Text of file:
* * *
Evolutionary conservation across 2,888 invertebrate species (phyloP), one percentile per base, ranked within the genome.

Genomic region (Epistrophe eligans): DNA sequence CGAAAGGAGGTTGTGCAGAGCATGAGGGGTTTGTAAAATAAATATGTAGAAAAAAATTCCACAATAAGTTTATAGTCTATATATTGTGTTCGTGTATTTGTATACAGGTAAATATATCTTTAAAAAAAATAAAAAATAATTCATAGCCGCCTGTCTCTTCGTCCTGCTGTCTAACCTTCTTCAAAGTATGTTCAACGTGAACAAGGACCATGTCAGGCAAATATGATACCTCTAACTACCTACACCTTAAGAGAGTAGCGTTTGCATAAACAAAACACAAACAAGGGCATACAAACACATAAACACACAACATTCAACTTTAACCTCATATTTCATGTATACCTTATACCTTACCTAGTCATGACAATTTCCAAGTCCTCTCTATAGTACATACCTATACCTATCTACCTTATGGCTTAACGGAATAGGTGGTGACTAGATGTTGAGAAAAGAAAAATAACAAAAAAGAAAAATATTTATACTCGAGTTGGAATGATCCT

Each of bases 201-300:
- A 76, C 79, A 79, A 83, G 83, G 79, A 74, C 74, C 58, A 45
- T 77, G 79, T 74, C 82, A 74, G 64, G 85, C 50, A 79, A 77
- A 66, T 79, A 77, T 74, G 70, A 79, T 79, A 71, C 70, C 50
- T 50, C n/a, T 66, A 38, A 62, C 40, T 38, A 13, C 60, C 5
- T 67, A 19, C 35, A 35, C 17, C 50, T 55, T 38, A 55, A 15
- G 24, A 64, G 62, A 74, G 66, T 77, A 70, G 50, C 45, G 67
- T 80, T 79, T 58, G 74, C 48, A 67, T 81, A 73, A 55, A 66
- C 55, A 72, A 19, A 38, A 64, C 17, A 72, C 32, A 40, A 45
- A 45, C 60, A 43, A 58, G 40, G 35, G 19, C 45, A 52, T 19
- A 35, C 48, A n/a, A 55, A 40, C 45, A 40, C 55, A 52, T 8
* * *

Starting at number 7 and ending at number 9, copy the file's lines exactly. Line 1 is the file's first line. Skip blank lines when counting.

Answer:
- T 50, C n/a, T 66, A 38, A 62, C 40, T 38, A 13, C 60, C 5
- T 67, A 19, C 35, A 35, C 17, C 50, T 55, T 38, A 55, A 15
- G 24, A 64, G 62, A 74, G 66, T 77, A 70, G 50, C 45, G 67